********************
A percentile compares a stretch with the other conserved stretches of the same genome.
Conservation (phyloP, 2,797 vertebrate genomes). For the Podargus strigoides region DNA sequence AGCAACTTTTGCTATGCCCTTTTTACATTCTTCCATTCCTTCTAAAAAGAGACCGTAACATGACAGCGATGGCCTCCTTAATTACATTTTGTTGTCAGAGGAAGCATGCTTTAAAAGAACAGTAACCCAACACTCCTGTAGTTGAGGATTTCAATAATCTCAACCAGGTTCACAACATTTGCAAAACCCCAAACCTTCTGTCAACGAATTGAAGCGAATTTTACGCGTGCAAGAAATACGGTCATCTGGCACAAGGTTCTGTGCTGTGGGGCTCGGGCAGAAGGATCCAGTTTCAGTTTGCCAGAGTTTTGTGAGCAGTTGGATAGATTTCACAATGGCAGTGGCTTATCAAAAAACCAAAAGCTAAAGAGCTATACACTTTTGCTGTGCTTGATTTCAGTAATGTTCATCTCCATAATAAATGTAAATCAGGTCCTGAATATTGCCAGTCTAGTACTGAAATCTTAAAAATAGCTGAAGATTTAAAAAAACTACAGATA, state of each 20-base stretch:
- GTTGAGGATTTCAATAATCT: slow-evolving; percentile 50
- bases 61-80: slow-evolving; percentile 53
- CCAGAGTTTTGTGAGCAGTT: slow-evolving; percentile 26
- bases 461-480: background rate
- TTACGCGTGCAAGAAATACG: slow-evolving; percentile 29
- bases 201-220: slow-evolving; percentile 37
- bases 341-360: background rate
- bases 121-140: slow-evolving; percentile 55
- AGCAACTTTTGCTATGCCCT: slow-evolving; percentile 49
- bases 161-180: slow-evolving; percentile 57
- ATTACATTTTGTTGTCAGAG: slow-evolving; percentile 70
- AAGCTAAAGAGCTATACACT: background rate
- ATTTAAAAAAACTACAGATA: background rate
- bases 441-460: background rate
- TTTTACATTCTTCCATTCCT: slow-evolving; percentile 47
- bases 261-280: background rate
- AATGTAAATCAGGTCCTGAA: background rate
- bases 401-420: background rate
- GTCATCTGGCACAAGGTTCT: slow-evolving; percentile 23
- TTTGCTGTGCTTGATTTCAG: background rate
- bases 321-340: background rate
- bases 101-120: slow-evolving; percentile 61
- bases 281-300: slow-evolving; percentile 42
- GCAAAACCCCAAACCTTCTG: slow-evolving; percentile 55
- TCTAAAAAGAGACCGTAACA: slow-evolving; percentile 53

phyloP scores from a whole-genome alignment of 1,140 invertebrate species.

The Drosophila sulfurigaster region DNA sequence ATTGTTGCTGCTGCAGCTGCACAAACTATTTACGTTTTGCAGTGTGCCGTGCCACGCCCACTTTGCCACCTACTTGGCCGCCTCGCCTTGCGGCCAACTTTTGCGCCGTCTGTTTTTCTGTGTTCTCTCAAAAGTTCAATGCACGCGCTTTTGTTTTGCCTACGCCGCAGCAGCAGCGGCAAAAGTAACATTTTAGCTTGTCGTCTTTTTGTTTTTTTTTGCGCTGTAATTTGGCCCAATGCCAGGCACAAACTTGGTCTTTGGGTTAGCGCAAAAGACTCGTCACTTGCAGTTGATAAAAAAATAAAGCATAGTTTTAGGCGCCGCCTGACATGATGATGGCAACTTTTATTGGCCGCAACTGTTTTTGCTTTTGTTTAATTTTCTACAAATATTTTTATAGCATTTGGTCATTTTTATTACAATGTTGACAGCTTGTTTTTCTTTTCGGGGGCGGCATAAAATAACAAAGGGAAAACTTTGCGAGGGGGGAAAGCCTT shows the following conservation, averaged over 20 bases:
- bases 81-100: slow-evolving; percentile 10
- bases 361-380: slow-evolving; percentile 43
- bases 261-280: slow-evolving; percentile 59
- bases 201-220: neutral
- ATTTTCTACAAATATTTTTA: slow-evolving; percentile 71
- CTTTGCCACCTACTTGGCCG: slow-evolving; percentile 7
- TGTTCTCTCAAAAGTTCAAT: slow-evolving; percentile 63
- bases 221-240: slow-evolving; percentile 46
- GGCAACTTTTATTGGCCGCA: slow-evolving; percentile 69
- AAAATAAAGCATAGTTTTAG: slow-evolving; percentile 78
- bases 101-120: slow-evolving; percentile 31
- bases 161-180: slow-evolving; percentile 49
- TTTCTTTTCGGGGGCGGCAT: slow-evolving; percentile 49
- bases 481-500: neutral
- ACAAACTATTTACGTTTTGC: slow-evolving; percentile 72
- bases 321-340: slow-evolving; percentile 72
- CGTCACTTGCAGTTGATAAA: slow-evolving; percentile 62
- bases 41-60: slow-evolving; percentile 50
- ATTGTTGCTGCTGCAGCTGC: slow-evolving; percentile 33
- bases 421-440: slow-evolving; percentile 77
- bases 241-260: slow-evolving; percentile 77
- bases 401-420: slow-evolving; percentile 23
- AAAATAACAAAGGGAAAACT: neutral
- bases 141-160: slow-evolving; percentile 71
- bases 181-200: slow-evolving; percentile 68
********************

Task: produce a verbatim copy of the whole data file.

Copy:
A percentile compares a stretch with the other conserved stretches of the same genome.
Conservation (phyloP, 2,797 vertebrate genomes). For the Podargus strigoides region DNA sequence AGCAACTTTTGCTATGCCCTTTTTACATTCTTCCATTCCTTCTAAAAAGAGACCGTAACATGACAGCGATGGCCTCCTTAATTACATTTTGTTGTCAGAGGAAGCATGCTTTAAAAGAACAGTAACCCAACACTCCTGTAGTTGAGGATTTCAATAATCTCAACCAGGTTCACAACATTTGCAAAACCCCAAACCTTCTGTCAACGAATTGAAGCGAATTTTACGCGTGCAAGAAATACGGTCATCTGGCACAAGGTTCTGTGCTGTGGGGCTCGGGCAGAAGGATCCAGTTTCAGTTTGCCAGAGTTTTGTGAGCAGTTGGATAGATTTCACAATGGCAGTGGCTTATCAAAAAACCAAAAGCTAAAGAGCTATACACTTTTGCTGTGCTTGATTTCAGTAATGTTCATCTCCATAATAAATGTAAATCAGGTCCTGAATATTGCCAGTCTAGTACTGAAATCTTAAAAATAGCTGAAGATTTAAAAAAACTACAGATA, state of each 20-base stretch:
- GTTGAGGATTTCAATAATCT: slow-evolving; percentile 50
- bases 61-80: slow-evolving; percentile 53
- CCAGAGTTTTGTGAGCAGTT: slow-evolving; percentile 26
- bases 461-480: background rate
- TTACGCGTGCAAGAAATACG: slow-evolving; percentile 29
- bases 201-220: slow-evolving; percentile 37
- bases 341-360: background rate
- bases 121-140: slow-evolving; percentile 55
- AGCAACTTTTGCTATGCCCT: slow-evolving; percentile 49
- bases 161-180: slow-evolving; percentile 57
- ATTACATTTTGTTGTCAGAG: slow-evolving; percentile 70
- AAGCTAAAGAGCTATACACT: background rate
- ATTTAAAAAAACTACAGATA: background rate
- bases 441-460: background rate
- TTTTACATTCTTCCATTCCT: slow-evolving; percentile 47
- bases 261-280: background rate
- AATGTAAATCAGGTCCTGAA: background rate
- bases 401-420: background rate
- GTCATCTGGCACAAGGTTCT: slow-evolving; percentile 23
- TTTGCTGTGCTTGATTTCAG: background rate
- bases 321-340: background rate
- bases 101-120: slow-evolving; percentile 61
- bases 281-300: slow-evolving; percentile 42
- GCAAAACCCCAAACCTTCTG: slow-evolving; percentile 55
- TCTAAAAAGAGACCGTAACA: slow-evolving; percentile 53

phyloP scores from a whole-genome alignment of 1,140 invertebrate species.

The Drosophila sulfurigaster region DNA sequence ATTGTTGCTGCTGCAGCTGCACAAACTATTTACGTTTTGCAGTGTGCCGTGCCACGCCCACTTTGCCACCTACTTGGCCGCCTCGCCTTGCGGCCAACTTTTGCGCCGTCTGTTTTTCTGTGTTCTCTCAAAAGTTCAATGCACGCGCTTTTGTTTTGCCTACGCCGCAGCAGCAGCGGCAAAAGTAACATTTTAGCTTGTCGTCTTTTTGTTTTTTTTTGCGCTGTAATTTGGCCCAATGCCAGGCACAAACTTGGTCTTTGGGTTAGCGCAAAAGACTCGTCACTTGCAGTTGATAAAAAAATAAAGCATAGTTTTAGGCGCCGCCTGACATGATGATGGCAACTTTTATTGGCCGCAACTGTTTTTGCTTTTGTTTAATTTTCTACAAATATTTTTATAGCATTTGGTCATTTTTATTACAATGTTGACAGCTTGTTTTTCTTTTCGGGGGCGGCATAAAATAACAAAGGGAAAACTTTGCGAGGGGGGAAAGCCTT shows the following conservation, averaged over 20 bases:
- bases 81-100: slow-evolving; percentile 10
- bases 361-380: slow-evolving; percentile 43
- bases 261-280: slow-evolving; percentile 59
- bases 201-220: neutral
- ATTTTCTACAAATATTTTTA: slow-evolving; percentile 71
- CTTTGCCACCTACTTGGCCG: slow-evolving; percentile 7
- TGTTCTCTCAAAAGTTCAAT: slow-evolving; percentile 63
- bases 221-240: slow-evolving; percentile 46
- GGCAACTTTTATTGGCCGCA: slow-evolving; percentile 69
- AAAATAAAGCATAGTTTTAG: slow-evolving; percentile 78
- bases 101-120: slow-evolving; percentile 31
- bases 161-180: slow-evolving; percentile 49
- TTTCTTTTCGGGGGCGGCAT: slow-evolving; percentile 49
- bases 481-500: neutral
- ACAAACTATTTACGTTTTGC: slow-evolving; percentile 72
- bases 321-340: slow-evolving; percentile 72
- CGTCACTTGCAGTTGATAAA: slow-evolving; percentile 62
- bases 41-60: slow-evolving; percentile 50
- ATTGTTGCTGCTGCAGCTGC: slow-evolving; percentile 33
- bases 421-440: slow-evolving; percentile 77
- bases 241-260: slow-evolving; percentile 77
- bases 401-420: slow-evolving; percentile 23
- AAAATAACAAAGGGAAAACT: neutral
- bases 141-160: slow-evolving; percentile 71
- bases 181-200: slow-evolving; percentile 68